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News > Colombia

Colombia: 7 Soldiers Who Raped a Girl Sentenced to Prison Terms

  • The sign reads, “My Embera-Wera body is not to be touched, beaten, raped, or killed”, Colombia.

    The sign reads, “My Embera-Wera body is not to be touched, beaten, raped, or killed”, Colombia. | Photo: Twitter/ @DonCritikon

Published 2 August 2021

In this South American country, life imprisonment for rapists and murderers of minors came into effect on July 6, 2021. However, it does not apply retroactively.

On Sunday, the Colombian Prosecutor's Office sentenced six soldiers to 16 years in prison for raping a 12-year-old girl from the Embera-Chami Indigenous community. Another soldier was sentenced to eight years in prison as an accessory to this crime, which took place in the Risalda department.


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Soldiers Juan Morales, Yair Gonzales, Juan Guaidia, Jose Holguin, Oscar Gil, Deyson Isaza, and Luis Mangareth, who belonged to the Colombian Army’s San Mateo Battle Artillery Battalion, kidnapped and raped the Indigenous girl on June 21, 2020. Since that date, they remain in prison.

Initially, after conducting 160 judicial investigations, the Prosecutor's Office requested that the soldiers be dismissed from their institution. However, they received the maximum penalty for rape cases after the governor of the Gito Do Kabu reserve, Juan Queragama, demanded justice.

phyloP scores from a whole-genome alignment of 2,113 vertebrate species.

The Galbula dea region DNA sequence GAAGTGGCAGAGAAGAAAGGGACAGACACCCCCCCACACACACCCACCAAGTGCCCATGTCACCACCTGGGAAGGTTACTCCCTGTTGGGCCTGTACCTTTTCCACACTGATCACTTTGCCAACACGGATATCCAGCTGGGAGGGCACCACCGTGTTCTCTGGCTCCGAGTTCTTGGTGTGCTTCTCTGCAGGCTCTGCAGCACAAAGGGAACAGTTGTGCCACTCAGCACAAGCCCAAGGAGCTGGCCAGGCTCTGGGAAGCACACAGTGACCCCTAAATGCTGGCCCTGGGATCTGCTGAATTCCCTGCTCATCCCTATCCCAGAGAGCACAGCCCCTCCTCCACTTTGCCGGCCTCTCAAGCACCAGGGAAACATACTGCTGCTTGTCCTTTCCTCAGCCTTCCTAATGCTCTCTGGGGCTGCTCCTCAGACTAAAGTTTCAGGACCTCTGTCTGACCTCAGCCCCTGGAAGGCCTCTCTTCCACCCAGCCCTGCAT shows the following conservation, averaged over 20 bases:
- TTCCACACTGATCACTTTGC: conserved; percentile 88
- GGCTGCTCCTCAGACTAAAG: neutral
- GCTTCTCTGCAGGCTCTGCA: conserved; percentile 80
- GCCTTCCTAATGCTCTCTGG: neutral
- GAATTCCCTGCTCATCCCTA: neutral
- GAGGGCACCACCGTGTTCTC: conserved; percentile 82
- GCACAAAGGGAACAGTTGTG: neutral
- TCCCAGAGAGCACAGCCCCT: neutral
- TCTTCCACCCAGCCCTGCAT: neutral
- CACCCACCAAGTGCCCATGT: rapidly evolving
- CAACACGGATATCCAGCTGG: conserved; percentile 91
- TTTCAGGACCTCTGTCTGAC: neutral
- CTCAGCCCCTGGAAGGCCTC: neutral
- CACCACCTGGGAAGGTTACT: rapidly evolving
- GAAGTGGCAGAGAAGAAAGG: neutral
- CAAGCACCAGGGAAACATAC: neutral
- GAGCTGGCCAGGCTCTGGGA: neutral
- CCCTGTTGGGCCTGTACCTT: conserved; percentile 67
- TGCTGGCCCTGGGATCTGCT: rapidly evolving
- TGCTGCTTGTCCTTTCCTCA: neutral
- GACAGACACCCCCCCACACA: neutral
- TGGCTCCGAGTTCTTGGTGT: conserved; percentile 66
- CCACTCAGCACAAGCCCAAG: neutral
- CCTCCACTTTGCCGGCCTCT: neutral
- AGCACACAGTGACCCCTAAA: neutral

"The facts disappointed the trust that our community had placed in the Army members as State representatives," Queragama stated, adding that the kidnapping crime was not included in the sentence.

In September 2019, another group of soldiers also raped a 15-year-old girl from the Nukak Maku Indigenous community in the Guaviare department. So far, there is still no conviction in this investigation.

Given that President Ivan Duque has not promoted forceful actions to prevent gender-related violence, cases of abuse against adolescents and children are becoming more and more frequent. Over 55 girls and teenagers are raped on average per day, and one is killed every three days.

“We must carry out prevention exercises that help our society understand that we are all called to protect women and girls", the Colombian Women’s League for Peace and Freedom (LIMPAL) Director Diana Salcedo stated.

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